Everyone you consider a "friend" on Facebook, may not have the friendliest intentions. That was the hard lesson homeowners in New Albany, Ind., believe they learned after their home was ransacked by two men.
Keri McMullen and Kurt Pendleton left a status update on Facebook Saturday night that said they wouldn't be home because they were going to a concert in nearby Louisville at 8 p.m.
At 8:42 p.m., two burglars entered their house, using a screwdriver to force open a back door. However, luckily for McMullen and Pendleton, they had recently installed a surveillance system in their home. The cameras caught the entire episode on tape.
The video shows the two men going through McMullen's purse, stealing electronics -- more than $10,000 worth -- including a plasma television right off the wall. The burglars are then seen driving away with a laundry basket filled with the stolen goods.
After posting images of the suspects on Facebook, McMullen realized one of them had "friended" her about six months ago. She says he grew up across the street from her and hasn't seen him in more than 20 years.
On "The Early Show," McMullen said after looking over that Facebook "friend"'s page, she thought the man in the surveillance video was him.
"He has a twin if it's not him," she said.
She added the man hasn't been positively identified by police yet, so she's not 100 percent sure.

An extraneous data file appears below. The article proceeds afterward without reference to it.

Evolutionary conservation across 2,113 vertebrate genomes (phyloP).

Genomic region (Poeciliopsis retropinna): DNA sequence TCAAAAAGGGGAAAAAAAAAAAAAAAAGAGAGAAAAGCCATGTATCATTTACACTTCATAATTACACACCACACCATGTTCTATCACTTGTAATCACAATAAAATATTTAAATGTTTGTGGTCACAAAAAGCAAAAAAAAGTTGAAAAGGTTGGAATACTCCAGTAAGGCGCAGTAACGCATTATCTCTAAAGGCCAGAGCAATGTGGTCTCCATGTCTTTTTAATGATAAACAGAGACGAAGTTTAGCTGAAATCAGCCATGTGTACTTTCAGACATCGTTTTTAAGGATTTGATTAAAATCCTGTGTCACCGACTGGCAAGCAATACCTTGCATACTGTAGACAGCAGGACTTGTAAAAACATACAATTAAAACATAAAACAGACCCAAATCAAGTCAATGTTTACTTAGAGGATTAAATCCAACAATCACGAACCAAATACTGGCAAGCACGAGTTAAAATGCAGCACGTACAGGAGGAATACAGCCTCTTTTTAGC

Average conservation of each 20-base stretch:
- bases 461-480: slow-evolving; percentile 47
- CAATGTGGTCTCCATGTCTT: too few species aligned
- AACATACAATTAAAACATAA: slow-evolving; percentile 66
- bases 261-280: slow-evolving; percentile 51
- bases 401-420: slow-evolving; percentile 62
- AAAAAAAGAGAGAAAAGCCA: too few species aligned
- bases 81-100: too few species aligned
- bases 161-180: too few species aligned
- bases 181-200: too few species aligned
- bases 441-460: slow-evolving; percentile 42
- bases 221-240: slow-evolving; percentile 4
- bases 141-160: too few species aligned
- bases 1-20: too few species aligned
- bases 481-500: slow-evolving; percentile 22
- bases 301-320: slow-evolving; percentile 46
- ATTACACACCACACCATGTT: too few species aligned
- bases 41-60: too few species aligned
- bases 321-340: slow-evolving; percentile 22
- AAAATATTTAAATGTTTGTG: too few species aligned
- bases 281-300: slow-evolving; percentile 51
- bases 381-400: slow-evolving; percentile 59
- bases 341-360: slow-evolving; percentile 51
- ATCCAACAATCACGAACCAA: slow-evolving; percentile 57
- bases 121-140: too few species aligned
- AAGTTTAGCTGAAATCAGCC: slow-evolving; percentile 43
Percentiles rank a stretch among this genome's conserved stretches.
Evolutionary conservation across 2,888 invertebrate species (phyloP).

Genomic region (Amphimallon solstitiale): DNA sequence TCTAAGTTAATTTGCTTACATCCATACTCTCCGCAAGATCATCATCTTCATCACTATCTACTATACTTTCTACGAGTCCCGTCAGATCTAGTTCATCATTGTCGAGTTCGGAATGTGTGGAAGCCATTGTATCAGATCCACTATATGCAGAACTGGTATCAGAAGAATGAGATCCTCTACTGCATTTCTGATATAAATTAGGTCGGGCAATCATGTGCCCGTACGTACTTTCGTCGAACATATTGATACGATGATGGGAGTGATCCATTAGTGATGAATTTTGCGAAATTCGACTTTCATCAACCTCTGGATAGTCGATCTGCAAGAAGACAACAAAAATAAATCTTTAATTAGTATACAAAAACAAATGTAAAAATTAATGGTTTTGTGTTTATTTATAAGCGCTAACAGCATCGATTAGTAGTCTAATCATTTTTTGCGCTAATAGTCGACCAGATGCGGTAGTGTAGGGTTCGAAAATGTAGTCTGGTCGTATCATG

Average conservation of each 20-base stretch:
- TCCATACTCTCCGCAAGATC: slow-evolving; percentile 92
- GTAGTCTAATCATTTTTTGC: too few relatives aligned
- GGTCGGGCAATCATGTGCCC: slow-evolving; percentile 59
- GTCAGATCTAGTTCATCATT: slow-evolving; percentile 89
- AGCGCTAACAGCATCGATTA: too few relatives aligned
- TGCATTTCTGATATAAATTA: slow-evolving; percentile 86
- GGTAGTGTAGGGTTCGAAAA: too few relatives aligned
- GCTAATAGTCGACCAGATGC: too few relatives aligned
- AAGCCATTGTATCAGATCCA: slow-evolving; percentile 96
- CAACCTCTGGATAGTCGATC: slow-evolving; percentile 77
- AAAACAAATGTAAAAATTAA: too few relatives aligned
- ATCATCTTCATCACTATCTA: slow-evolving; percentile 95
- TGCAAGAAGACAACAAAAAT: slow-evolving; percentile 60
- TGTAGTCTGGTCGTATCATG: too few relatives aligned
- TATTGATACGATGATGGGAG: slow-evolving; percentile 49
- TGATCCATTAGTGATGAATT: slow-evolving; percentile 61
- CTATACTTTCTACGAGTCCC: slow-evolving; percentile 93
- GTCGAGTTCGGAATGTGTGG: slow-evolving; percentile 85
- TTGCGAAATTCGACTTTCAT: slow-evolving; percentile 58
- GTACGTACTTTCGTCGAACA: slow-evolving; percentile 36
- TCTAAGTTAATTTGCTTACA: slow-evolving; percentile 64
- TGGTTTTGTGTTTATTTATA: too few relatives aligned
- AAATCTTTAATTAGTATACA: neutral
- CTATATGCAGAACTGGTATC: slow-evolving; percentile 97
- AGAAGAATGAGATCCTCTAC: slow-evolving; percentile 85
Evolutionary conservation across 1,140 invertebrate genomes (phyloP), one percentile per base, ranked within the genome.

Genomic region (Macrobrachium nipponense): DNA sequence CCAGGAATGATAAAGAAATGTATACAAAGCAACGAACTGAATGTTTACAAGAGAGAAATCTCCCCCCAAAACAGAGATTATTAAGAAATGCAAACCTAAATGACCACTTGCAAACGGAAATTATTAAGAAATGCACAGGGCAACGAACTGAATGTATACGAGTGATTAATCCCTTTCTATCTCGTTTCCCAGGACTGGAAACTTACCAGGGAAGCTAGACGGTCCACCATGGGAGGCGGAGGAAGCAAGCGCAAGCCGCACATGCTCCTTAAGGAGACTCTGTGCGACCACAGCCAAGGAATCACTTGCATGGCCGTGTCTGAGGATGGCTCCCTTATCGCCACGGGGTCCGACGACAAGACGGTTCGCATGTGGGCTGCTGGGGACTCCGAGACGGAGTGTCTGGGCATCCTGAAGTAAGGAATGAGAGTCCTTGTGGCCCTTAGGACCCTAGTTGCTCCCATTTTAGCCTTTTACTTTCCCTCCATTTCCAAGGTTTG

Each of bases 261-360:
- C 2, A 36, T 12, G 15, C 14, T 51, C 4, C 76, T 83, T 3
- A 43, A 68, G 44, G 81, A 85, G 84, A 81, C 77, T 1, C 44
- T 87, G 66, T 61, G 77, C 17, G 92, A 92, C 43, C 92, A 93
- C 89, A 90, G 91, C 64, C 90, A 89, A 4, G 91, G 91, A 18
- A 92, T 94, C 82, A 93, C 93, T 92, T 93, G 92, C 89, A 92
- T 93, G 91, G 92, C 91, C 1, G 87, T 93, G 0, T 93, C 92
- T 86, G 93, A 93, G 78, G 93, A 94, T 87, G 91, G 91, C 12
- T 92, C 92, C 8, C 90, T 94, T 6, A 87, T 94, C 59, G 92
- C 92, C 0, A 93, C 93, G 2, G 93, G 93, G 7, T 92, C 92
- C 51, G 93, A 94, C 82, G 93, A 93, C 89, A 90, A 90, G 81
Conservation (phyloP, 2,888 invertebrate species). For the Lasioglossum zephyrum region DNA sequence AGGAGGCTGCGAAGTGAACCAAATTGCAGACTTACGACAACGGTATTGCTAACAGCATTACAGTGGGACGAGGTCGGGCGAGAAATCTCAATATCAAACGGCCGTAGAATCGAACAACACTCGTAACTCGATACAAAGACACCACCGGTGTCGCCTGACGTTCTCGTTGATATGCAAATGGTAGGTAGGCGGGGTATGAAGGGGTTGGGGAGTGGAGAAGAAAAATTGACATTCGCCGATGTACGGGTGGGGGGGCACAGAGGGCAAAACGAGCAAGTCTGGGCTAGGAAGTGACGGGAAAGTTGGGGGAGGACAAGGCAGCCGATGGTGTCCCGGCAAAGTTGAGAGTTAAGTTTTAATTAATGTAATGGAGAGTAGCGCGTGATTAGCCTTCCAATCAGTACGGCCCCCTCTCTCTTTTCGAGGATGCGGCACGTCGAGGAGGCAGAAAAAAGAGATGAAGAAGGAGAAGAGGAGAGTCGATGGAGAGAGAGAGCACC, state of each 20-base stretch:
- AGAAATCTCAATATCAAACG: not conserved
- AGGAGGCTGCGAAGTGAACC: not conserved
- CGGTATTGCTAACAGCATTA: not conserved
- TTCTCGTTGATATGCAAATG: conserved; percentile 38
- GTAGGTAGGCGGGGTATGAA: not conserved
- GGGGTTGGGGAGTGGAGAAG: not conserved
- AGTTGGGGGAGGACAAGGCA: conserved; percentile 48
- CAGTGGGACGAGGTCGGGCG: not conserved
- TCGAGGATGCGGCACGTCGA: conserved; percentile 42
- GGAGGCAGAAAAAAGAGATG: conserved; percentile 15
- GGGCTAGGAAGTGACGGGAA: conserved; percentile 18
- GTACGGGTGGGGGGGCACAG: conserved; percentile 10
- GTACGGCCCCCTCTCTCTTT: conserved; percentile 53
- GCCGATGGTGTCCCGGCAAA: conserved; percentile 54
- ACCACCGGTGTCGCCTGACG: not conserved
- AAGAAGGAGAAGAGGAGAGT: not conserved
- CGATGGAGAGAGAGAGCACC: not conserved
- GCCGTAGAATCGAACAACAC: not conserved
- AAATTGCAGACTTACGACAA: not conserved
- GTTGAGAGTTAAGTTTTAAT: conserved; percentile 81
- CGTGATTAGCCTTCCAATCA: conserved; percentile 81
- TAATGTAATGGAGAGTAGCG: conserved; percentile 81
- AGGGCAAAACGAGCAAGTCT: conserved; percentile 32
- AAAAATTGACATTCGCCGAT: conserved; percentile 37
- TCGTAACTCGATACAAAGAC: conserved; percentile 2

"Early Show" co-anchor Maggie Rodriguez added that if the surveillance camera hadn't captured the burglary, this person wouldn't have been suspected in a million years.
Pendleton agreed, adding that the couple had installed the cameras not a week before the robbery. He added that the couple didn't even intend the camera for robbery purposes. He said they just wanted to monitor potential homebuyers as they walked their home, which is up for sale.
He said, "I wanted to see who was coming because something got broken that was important to her, so I said, 'I'm going to install these cameras and be done even though we're moving in a couple of months.' So we installed, and just four days later we're catching someone on camera stealing everything on the first floor, pretty much."
Aside from the theft of the costly electronics, McMullen said she misses her grandmother's ring the most.
"It was her wedding band," she said. "And it was in our bedroom in a jewelry box. And they took that. That's the only thing that's not replaceable. So I would really like to have that back."
McMullen said police have leads and are talking to witnesses.
As for Facebook, McMullen said she hasn't been back on the site since the robbery.
"I think the social networking sites are good to have," she said. "You just have to be smart about it. Because just because you're trustworthy and a nice person does not mean everyone on your Facebook is. So you can't put your address -- my address wasn't even listed -- or your phone number or that you're home alone or going out of town."
Rodriguez added, "Because just because you called them Facebook friends didn't really mean they're your friends."
McMullen responded, "Correct. I have a lot of those on my page."
Anyone with information about the burglary is asked to call the Floyd County Sheriff's Department: (812) 948-5407